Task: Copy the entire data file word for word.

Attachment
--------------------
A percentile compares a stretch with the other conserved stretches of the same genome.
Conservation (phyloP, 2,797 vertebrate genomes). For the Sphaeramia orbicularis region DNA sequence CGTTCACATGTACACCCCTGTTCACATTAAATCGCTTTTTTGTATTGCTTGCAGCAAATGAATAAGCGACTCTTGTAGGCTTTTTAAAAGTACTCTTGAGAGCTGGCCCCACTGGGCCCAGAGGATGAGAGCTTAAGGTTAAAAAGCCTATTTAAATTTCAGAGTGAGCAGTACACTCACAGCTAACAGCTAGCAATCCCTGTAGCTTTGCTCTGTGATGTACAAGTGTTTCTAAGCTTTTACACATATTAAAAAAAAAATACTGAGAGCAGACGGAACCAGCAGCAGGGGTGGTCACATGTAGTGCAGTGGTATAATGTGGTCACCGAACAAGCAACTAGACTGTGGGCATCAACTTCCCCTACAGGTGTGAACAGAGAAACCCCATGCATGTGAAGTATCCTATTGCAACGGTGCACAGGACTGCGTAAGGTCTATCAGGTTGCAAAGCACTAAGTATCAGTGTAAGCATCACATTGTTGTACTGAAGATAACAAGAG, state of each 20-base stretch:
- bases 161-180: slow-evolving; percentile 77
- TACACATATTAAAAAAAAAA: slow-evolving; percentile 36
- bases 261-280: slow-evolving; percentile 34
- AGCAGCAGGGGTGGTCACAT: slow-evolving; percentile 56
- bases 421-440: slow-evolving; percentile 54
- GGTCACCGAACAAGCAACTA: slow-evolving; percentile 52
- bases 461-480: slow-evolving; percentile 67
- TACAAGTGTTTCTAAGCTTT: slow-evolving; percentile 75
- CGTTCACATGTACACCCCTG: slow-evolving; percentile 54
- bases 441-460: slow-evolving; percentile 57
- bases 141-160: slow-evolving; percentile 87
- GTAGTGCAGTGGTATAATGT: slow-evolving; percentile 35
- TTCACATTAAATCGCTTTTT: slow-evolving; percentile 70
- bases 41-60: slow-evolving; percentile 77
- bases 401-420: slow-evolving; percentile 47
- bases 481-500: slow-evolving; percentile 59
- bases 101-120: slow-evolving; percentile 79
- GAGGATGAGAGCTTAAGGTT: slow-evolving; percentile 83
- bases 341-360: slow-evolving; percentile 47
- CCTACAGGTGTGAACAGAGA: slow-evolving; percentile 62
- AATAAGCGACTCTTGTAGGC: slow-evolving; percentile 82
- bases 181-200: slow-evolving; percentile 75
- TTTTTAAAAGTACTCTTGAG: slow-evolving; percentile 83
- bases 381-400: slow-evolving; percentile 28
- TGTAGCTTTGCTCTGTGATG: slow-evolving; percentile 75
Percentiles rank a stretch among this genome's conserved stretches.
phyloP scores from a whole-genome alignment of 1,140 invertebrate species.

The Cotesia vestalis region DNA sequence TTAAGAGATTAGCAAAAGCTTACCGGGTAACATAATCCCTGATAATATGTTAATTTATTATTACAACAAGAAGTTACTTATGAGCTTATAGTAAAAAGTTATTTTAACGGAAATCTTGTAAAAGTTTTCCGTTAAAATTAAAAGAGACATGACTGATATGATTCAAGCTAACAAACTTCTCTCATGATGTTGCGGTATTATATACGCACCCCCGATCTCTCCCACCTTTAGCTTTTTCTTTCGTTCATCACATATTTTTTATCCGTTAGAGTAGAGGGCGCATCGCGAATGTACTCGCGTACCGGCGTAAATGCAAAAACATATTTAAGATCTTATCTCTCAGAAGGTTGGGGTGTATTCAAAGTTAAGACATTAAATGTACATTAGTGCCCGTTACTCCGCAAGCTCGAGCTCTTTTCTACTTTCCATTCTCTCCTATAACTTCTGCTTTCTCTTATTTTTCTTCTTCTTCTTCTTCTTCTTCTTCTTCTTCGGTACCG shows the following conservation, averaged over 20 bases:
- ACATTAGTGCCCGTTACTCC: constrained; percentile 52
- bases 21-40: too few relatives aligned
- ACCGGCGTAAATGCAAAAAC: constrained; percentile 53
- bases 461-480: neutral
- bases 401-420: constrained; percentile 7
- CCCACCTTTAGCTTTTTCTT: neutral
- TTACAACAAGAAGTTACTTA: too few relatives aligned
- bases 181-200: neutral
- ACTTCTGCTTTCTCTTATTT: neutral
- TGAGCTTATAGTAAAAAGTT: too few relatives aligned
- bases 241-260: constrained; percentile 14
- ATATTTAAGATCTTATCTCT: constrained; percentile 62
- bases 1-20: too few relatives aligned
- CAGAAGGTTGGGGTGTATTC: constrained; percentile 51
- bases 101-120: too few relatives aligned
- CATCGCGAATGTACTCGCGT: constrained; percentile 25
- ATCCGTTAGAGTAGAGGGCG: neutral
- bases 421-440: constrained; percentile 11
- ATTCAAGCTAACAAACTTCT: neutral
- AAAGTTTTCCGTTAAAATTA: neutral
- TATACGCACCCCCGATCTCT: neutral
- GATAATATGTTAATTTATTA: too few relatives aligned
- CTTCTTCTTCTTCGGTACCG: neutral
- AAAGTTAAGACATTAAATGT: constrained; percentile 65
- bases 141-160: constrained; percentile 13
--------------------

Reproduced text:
A percentile compares a stretch with the other conserved stretches of the same genome.
Conservation (phyloP, 2,797 vertebrate genomes). For the Sphaeramia orbicularis region DNA sequence CGTTCACATGTACACCCCTGTTCACATTAAATCGCTTTTTTGTATTGCTTGCAGCAAATGAATAAGCGACTCTTGTAGGCTTTTTAAAAGTACTCTTGAGAGCTGGCCCCACTGGGCCCAGAGGATGAGAGCTTAAGGTTAAAAAGCCTATTTAAATTTCAGAGTGAGCAGTACACTCACAGCTAACAGCTAGCAATCCCTGTAGCTTTGCTCTGTGATGTACAAGTGTTTCTAAGCTTTTACACATATTAAAAAAAAAATACTGAGAGCAGACGGAACCAGCAGCAGGGGTGGTCACATGTAGTGCAGTGGTATAATGTGGTCACCGAACAAGCAACTAGACTGTGGGCATCAACTTCCCCTACAGGTGTGAACAGAGAAACCCCATGCATGTGAAGTATCCTATTGCAACGGTGCACAGGACTGCGTAAGGTCTATCAGGTTGCAAAGCACTAAGTATCAGTGTAAGCATCACATTGTTGTACTGAAGATAACAAGAG, state of each 20-base stretch:
- bases 161-180: slow-evolving; percentile 77
- TACACATATTAAAAAAAAAA: slow-evolving; percentile 36
- bases 261-280: slow-evolving; percentile 34
- AGCAGCAGGGGTGGTCACAT: slow-evolving; percentile 56
- bases 421-440: slow-evolving; percentile 54
- GGTCACCGAACAAGCAACTA: slow-evolving; percentile 52
- bases 461-480: slow-evolving; percentile 67
- TACAAGTGTTTCTAAGCTTT: slow-evolving; percentile 75
- CGTTCACATGTACACCCCTG: slow-evolving; percentile 54
- bases 441-460: slow-evolving; percentile 57
- bases 141-160: slow-evolving; percentile 87
- GTAGTGCAGTGGTATAATGT: slow-evolving; percentile 35
- TTCACATTAAATCGCTTTTT: slow-evolving; percentile 70
- bases 41-60: slow-evolving; percentile 77
- bases 401-420: slow-evolving; percentile 47
- bases 481-500: slow-evolving; percentile 59
- bases 101-120: slow-evolving; percentile 79
- GAGGATGAGAGCTTAAGGTT: slow-evolving; percentile 83
- bases 341-360: slow-evolving; percentile 47
- CCTACAGGTGTGAACAGAGA: slow-evolving; percentile 62
- AATAAGCGACTCTTGTAGGC: slow-evolving; percentile 82
- bases 181-200: slow-evolving; percentile 75
- TTTTTAAAAGTACTCTTGAG: slow-evolving; percentile 83
- bases 381-400: slow-evolving; percentile 28
- TGTAGCTTTGCTCTGTGATG: slow-evolving; percentile 75
Percentiles rank a stretch among this genome's conserved stretches.
phyloP scores from a whole-genome alignment of 1,140 invertebrate species.

The Cotesia vestalis region DNA sequence TTAAGAGATTAGCAAAAGCTTACCGGGTAACATAATCCCTGATAATATGTTAATTTATTATTACAACAAGAAGTTACTTATGAGCTTATAGTAAAAAGTTATTTTAACGGAAATCTTGTAAAAGTTTTCCGTTAAAATTAAAAGAGACATGACTGATATGATTCAAGCTAACAAACTTCTCTCATGATGTTGCGGTATTATATACGCACCCCCGATCTCTCCCACCTTTAGCTTTTTCTTTCGTTCATCACATATTTTTTATCCGTTAGAGTAGAGGGCGCATCGCGAATGTACTCGCGTACCGGCGTAAATGCAAAAACATATTTAAGATCTTATCTCTCAGAAGGTTGGGGTGTATTCAAAGTTAAGACATTAAATGTACATTAGTGCCCGTTACTCCGCAAGCTCGAGCTCTTTTCTACTTTCCATTCTCTCCTATAACTTCTGCTTTCTCTTATTTTTCTTCTTCTTCTTCTTCTTCTTCTTCTTCTTCGGTACCG shows the following conservation, averaged over 20 bases:
- ACATTAGTGCCCGTTACTCC: constrained; percentile 52
- bases 21-40: too few relatives aligned
- ACCGGCGTAAATGCAAAAAC: constrained; percentile 53
- bases 461-480: neutral
- bases 401-420: constrained; percentile 7
- CCCACCTTTAGCTTTTTCTT: neutral
- TTACAACAAGAAGTTACTTA: too few relatives aligned
- bases 181-200: neutral
- ACTTCTGCTTTCTCTTATTT: neutral
- TGAGCTTATAGTAAAAAGTT: too few relatives aligned
- bases 241-260: constrained; percentile 14
- ATATTTAAGATCTTATCTCT: constrained; percentile 62
- bases 1-20: too few relatives aligned
- CAGAAGGTTGGGGTGTATTC: constrained; percentile 51
- bases 101-120: too few relatives aligned
- CATCGCGAATGTACTCGCGT: constrained; percentile 25
- ATCCGTTAGAGTAGAGGGCG: neutral
- bases 421-440: constrained; percentile 11
- ATTCAAGCTAACAAACTTCT: neutral
- AAAGTTTTCCGTTAAAATTA: neutral
- TATACGCACCCCCGATCTCT: neutral
- GATAATATGTTAATTTATTA: too few relatives aligned
- CTTCTTCTTCTTCGGTACCG: neutral
- AAAGTTAAGACATTAAATGT: constrained; percentile 65
- bases 141-160: constrained; percentile 13